While parliament is in recess, the prime minister invisible until now, and with the seasonal distractions, it’s worth noting that there has been little attempt by the authorities to explain exactly why the LFT shortage has arisen. The UK Health Security Agency blames “supply-side difficulties”, which is merely a restatement of the problem. It is said that there is no shortage of stock, but just of logistical capability, which, again, is no use to anyone (and sounds like a disturbing echo of the excuses offered last year for the severe shortages of personal protective equipment).

The Royal Mail, other delivery services and the pharmacies have done an admirable job in supplying these invaluable kits over many months. Why are they now being blamed by some for the problem? Why does there seem to have been little attempt to boost their supply? Is it poor planning by the UKHSA over many weeks as the limited plan B restrictions (which implied more lateral flow testing) were being contemplated? Perhaps the contracts with suppliers based in China were faulty. Some Tory MPs are claiming there is a global shortage of LFTs.

There may be many factors at work, but the public has a right to know what has gone wrong and why. With a relatively long shelf life, it should have been possible to stockpile many more lateral flow tests, and indeed PCR tests as the Omicron variant emerged a month ago, and case numbers were forecast to ramp up. It wasn’t done. Why? 

Hospitals in England asked to look for up to 4,000 emergency Covid beds

Hospitals have been asked to identify sites for up to 4,000 emergency beds to deal with a potential wave of Omicron admissions in England, as cases hit a record 183,000.

Rowena Mason 

On Wednesday, more than 10,000 patients were in hospital with Covid, a figure not reached since March.

NHS England confirmed that it was creating new small-scale “Nightingale” facilities with up to 100 beds each at eight hospitals across the country. The health service said it had asked trusts to identify empty spaces to accommodate beds in places such as gyms or teaching areas. NHS managers are aiming to create up to 4,000 beds as surge capacity if needed, with work on the first tranche, in temporary structures, starting this week.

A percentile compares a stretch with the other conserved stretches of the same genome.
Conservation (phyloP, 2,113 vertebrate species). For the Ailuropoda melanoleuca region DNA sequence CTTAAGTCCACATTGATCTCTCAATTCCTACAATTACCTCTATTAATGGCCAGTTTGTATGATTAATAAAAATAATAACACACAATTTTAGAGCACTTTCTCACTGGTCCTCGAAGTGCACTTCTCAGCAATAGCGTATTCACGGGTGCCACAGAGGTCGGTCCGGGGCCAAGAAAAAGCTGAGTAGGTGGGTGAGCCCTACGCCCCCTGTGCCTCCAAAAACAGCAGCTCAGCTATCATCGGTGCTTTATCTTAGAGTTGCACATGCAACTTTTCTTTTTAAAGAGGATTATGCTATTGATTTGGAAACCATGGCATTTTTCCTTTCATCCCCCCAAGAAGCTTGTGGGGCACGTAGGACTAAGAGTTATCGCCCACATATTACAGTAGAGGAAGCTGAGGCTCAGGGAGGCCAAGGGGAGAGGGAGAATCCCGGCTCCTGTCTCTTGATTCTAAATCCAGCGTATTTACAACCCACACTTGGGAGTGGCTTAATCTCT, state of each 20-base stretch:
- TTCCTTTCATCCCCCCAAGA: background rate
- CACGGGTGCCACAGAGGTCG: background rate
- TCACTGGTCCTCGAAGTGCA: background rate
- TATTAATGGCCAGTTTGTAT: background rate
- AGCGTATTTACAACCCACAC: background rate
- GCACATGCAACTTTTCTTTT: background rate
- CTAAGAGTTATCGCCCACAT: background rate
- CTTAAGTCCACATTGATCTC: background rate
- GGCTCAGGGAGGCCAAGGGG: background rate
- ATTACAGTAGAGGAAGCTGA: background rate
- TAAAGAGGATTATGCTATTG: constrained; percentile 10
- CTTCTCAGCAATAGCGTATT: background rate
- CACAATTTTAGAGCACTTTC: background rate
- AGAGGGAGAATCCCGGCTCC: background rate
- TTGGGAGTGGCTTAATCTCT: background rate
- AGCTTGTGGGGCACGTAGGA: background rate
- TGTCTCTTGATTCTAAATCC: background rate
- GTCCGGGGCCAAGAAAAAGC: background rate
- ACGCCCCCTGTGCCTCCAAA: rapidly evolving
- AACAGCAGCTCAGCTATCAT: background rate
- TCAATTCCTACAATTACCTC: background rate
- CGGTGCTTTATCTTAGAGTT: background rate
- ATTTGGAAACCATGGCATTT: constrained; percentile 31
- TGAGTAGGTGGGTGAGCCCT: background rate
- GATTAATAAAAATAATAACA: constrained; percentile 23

A number of huge temporary hospitals, called the “Nightingales”, were built in exhibition halls in the first wave of the pandemic but were dismantled without being used to capacity.

The new approach will ask for surge capacity to be built in the grounds of hospitals to make it easier for staff to move between new and old sites and keep patients closer to diagnostics and emergency care. The first sites will be at Preston, Leeds, Birmingham, Leicester, Stevenage, St George’s in London, Ashford and Bristol. There are currently almost 90,000 adult acute and general beds available in England, with occupancy at about 90% on 19 December.

The announcement came as new data showed there were 10,462 people in hospital in England with Covid as of Wednesday, although it is still unclear how many were admitted with the disease and how many are there for another reason while also testing positive.

The number of patients on mechanical ventilation has remained fairly stable in recent weeks and even reduced since November. On Wednesday the number of deaths reported was 57.

Boris Johnson returned from his Christmas break at Chequers on Wednesday with a visit to a vaccine centre to urge people to get their booster jabs, saying up to 90% of people in intensive care had not received their third dose. He said people should celebrate New Year’s Eve but called on them to exercise caution and take tests.

The prime minister also warned that Omicron continued to “cause real problems” even though it was “obviously milder than the Delta variant”.

The NHS has called on people to have a “jabby new year”, highlighting research from the Intensive Care National Audit and Research Centre (ICNARC) that found that at the start of last month about three out of five patients in London’s intensive care units had not received a jab, a figure that it said was rising.

Prof Stephen Powis, the NHS national medical director, said the health service hoped never to have to use the surge beds but added: “Given the high level of Covid-19 infections and increasing hospital admissions, the NHS is now on a war footing.”

Sajid Javid, the health secretary, also said it was “absolutely right that we prepare for all scenarios and increase capacity”.

With the government still concerned about the possibility that the high case numbers of Omicron could overwhelm the NHS, Johnson is holding off from cutting the Covid isolation period to five days for those without symptoms.